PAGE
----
Cynthia Billotte doesn't consider herself a history buff.
But take one look around her Hollidaysburg home, and it's easy to see that she's pretty interested one specific event from the past.
Billotte said she bought her first book about the Titanic at a library book sale when she was 20 years old. Now, she's the owner of dozens of collectible items that commemorate the ship and the 1997 feature film.
Mirror photos by Gary M. Baranec
Cynthia Billotte’s Hollidaysburg home is filled with Titanic collectibles, including this bench used in the 1997 James Cameron movie.
A model of a Titanic lifeboat from Billotte’s collection is on display at the Hollidaysburg Area Public Library.
The collection includes a replica of the pendant from the 1997 film.
She said it's "just the fascination" that has kept her collecting for over 30 years.
"I read the book, and I was hooked as far as starting to collect, and I have been ever since," Billotte said. "It's because of the historical aspect, as well as the tragedy."
Billotte started out by acquiring more books, postcards and games. But as the "unsinkable" ship gained popularity with the discovery of its wreckage in 1985 and the release of the movie, Billotte's collection also got bigger. It now includes a prop bench from the movie, a poster signed by the actors, a replica of the "Heart of the Ocean" necklace and a piece of the Styrofoam "iceberg" that wrecked the movie ship.
Billotte has already seen the 3-D re-release of the movie, and said she likes it because watching the movie was the first time she was really able to see inside of the ship.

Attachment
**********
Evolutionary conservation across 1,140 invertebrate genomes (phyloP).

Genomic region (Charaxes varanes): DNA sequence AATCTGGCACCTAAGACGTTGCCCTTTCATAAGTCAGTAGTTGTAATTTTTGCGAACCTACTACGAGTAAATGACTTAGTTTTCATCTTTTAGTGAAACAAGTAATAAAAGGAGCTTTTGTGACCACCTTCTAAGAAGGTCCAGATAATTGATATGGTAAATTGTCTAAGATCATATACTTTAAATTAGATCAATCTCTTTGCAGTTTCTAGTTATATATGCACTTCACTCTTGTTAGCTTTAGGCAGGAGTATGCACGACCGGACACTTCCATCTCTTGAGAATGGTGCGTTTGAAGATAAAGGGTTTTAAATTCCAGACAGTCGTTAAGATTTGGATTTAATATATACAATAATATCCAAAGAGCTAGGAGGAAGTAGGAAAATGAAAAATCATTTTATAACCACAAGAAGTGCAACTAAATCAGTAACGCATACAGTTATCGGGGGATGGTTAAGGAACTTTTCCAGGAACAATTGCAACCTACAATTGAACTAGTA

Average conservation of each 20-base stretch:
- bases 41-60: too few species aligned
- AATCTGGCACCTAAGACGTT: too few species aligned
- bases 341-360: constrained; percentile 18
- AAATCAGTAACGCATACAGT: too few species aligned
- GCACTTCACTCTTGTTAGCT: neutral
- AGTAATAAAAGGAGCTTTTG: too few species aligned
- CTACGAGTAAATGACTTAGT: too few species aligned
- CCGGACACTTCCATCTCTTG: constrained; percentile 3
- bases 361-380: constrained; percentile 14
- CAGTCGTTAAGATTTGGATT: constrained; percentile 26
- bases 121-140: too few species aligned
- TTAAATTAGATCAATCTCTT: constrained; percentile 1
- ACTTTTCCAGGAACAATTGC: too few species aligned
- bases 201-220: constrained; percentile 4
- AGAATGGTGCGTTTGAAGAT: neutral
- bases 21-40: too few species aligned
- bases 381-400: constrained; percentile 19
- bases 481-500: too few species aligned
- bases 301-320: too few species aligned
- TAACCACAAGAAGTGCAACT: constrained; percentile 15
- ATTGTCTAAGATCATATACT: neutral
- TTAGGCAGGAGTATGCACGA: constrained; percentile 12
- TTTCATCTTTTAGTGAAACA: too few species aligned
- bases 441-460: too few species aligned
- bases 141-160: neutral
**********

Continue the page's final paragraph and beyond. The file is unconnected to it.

"There are pictures taken inside of the Titanic, but they're all black and white," she said. "That was the first time that I saw everything in color. It was just, that was the ultimate. I'm sure other collectors felt the same way."
In the observance of the 100th anniversary of the Titanic's sinking, a variety of Billotte's commemorative items are on display at the Hollidaysburg Area Public Library.
Crystal Chrissman, manager of adult circulation for the library, said it's "been wonderful" to have the display and make people more aware of the anniversary.
"Most people can't believe that somebody in particular owns all that," she said.
Andrea Boland, president of the Friends of the Hollidaysburg Library, the group that coordinates the displays, said they were planning to have one for Easter before Billotte mentioned her collection of Titanic items.
"We just thought 'Oh, well, if the 100th anniversary is coming, Easter comes every year,'" Boland said.
Billotte said she's glad that people are talking about the anniversary so that it can get more exposure.
"But people come and go with it," she said. "I kind of reverence it. It's not just a ship, it's not just a movie, it's a tragedy, and it really happened. I don't think it should be taken lightly."
Billotte hopes that the display will also spark the interest of a new generation to learn about the Titanic and about history in general.
"When I found out about it, it was in a history book on one page, and that was it," Billotte said. "But kids are studying it a lot more now, so they already have the interest. I thought if they saw this stuff, they'd get excited.
"I think history is important, fascinating actually."
Mirror Staff Writer Beth Ann Downey is at 946-7520.